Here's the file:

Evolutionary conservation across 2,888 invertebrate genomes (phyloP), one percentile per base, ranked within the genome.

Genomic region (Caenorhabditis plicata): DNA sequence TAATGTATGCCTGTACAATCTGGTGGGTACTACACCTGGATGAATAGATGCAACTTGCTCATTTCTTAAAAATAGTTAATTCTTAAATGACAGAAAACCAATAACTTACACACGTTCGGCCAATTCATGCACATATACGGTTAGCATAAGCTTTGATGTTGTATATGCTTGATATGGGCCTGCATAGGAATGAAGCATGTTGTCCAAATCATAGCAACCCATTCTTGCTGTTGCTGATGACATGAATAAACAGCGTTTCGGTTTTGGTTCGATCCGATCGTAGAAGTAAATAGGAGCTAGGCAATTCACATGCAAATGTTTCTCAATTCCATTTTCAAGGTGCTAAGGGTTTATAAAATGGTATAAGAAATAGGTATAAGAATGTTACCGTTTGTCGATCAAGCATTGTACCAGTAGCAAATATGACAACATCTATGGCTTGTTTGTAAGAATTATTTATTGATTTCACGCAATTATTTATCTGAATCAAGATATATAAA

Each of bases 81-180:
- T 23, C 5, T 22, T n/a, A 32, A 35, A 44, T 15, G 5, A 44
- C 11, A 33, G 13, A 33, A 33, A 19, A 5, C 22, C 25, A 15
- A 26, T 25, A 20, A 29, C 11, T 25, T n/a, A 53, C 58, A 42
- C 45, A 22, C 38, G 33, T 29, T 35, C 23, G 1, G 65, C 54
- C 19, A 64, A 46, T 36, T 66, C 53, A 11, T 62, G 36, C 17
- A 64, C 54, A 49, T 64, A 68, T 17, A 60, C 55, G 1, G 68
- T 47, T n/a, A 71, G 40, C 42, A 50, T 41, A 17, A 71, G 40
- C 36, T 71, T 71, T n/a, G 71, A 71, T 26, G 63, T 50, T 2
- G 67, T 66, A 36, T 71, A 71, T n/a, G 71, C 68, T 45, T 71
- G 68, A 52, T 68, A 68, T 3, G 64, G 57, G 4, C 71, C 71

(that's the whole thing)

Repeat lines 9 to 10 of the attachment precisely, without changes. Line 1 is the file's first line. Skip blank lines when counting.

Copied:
- A 64, C 54, A 49, T 64, A 68, T 17, A 60, C 55, G 1, G 68
- T 47, T n/a, A 71, G 40, C 42, A 50, T 41, A 17, A 71, G 40